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A Noun Phrase (NP) may occur within an NP to form various constructions. So, an NP within an NP may be used in various functions.


An NP within the NP may function as a possessor. The NP has a designated position for the possessor. The possessor precedes the noun and it is either doubled by a pronoun or marked with the genitive. The possessor must be a person. Two examples are given below:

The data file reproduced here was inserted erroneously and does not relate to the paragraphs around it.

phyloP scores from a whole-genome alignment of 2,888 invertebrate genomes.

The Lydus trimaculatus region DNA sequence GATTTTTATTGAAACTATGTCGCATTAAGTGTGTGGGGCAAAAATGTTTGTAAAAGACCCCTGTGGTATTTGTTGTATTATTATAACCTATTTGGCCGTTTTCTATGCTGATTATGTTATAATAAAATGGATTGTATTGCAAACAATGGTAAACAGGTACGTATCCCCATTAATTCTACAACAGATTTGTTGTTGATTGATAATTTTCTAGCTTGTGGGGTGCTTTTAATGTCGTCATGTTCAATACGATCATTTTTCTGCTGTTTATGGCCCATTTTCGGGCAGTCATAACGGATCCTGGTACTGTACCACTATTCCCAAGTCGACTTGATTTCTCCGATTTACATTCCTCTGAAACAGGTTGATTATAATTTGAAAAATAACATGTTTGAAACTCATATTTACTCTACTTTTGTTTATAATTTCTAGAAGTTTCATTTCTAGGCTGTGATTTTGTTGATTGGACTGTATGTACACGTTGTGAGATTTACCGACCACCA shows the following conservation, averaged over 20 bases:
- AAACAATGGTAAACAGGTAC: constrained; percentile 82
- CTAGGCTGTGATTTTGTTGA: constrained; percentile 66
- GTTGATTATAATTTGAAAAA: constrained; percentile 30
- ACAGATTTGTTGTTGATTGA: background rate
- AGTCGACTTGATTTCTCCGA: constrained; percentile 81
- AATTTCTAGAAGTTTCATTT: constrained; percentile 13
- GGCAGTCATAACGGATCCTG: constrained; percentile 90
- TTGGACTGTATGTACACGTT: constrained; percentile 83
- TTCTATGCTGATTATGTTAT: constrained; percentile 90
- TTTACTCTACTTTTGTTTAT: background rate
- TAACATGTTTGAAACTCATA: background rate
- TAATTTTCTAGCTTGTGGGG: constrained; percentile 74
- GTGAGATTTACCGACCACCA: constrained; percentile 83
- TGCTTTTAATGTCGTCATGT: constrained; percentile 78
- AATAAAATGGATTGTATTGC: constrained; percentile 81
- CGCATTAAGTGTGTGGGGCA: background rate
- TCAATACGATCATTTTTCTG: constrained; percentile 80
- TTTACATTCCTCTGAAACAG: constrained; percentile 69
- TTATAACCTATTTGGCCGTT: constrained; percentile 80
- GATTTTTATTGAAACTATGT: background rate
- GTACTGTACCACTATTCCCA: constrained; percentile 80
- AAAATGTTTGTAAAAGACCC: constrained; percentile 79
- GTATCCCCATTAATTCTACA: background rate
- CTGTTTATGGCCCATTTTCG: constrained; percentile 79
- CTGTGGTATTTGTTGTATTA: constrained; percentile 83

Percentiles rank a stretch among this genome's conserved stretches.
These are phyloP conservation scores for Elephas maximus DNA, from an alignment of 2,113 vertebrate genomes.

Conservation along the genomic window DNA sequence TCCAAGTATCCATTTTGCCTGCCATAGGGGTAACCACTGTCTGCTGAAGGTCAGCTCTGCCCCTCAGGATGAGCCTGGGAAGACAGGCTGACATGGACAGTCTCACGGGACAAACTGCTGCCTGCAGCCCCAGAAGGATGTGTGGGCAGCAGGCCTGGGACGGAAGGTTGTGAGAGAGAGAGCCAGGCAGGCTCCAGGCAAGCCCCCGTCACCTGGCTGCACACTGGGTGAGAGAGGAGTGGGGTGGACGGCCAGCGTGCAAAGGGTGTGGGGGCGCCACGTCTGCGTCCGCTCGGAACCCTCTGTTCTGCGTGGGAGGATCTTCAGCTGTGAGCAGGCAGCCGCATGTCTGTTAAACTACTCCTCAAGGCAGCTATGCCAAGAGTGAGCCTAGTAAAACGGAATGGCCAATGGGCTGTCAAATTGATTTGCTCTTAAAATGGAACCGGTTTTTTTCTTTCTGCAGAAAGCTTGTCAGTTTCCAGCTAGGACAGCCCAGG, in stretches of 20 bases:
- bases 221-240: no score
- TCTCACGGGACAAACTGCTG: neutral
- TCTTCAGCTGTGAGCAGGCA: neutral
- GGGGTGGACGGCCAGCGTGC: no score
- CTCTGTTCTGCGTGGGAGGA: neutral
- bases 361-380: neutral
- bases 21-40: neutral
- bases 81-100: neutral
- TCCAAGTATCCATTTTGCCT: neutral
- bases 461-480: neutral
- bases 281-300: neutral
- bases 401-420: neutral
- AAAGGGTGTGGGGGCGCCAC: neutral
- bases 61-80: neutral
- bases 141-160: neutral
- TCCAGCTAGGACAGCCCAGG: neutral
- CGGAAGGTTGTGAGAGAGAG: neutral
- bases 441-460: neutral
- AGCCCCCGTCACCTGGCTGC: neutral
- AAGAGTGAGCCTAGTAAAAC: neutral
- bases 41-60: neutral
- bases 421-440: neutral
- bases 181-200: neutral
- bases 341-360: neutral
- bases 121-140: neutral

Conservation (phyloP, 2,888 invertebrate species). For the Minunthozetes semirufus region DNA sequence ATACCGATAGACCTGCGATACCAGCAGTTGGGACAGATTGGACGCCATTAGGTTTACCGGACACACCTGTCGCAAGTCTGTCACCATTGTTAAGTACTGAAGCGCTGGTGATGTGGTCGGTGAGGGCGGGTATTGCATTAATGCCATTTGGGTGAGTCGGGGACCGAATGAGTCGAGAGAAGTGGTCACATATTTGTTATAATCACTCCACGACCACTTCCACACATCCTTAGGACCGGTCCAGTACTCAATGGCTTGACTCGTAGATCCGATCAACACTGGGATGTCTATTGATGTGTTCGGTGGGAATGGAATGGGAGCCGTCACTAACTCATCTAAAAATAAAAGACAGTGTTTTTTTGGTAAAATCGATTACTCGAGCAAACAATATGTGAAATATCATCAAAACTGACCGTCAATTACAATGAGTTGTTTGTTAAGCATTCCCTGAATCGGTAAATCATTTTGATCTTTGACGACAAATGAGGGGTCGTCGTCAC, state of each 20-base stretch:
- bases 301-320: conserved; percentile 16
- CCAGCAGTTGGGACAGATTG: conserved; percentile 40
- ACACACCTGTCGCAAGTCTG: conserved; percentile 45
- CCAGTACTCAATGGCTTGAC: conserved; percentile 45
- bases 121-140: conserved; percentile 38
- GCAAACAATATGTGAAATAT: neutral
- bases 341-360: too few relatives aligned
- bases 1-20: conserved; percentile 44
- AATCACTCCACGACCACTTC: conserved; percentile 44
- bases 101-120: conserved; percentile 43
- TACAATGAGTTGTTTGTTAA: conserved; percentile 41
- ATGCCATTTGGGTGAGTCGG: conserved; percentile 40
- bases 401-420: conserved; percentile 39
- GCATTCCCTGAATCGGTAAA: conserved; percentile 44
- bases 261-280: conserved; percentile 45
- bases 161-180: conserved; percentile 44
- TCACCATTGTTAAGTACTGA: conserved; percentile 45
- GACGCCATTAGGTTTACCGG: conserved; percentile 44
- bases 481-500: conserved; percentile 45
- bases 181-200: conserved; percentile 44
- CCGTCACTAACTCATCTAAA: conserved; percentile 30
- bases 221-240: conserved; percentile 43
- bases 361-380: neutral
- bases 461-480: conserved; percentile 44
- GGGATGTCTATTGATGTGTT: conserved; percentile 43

Example 1

a. Bjinse syn oerwinning
Bjinse his victory
Bjinse's victory
b. Bjinse syn boek
Bjinse his book
Bjinse's book

The position of the possessor within the NP is comparable to the position of the subject in the clause:

Example 2

a. Bjinse oerwûn
Bjinse was.victorious
Bjinse was victorious
b. Bjinse hat in boek
Bjinse has a book
Bjinse has a book

An NP within an NP may also function as a partitive construction, that is, a combination of a noun denoting a measure of quantification and a content noun. The partitive construction is sometimes referred to as a binominal construction. An example is given below:

Example 3

In doaze mei flikken
a box with chocolate.drops
A box of chocolate drops

Pronouns are a special kind of NP, they are discussed in Pronouns.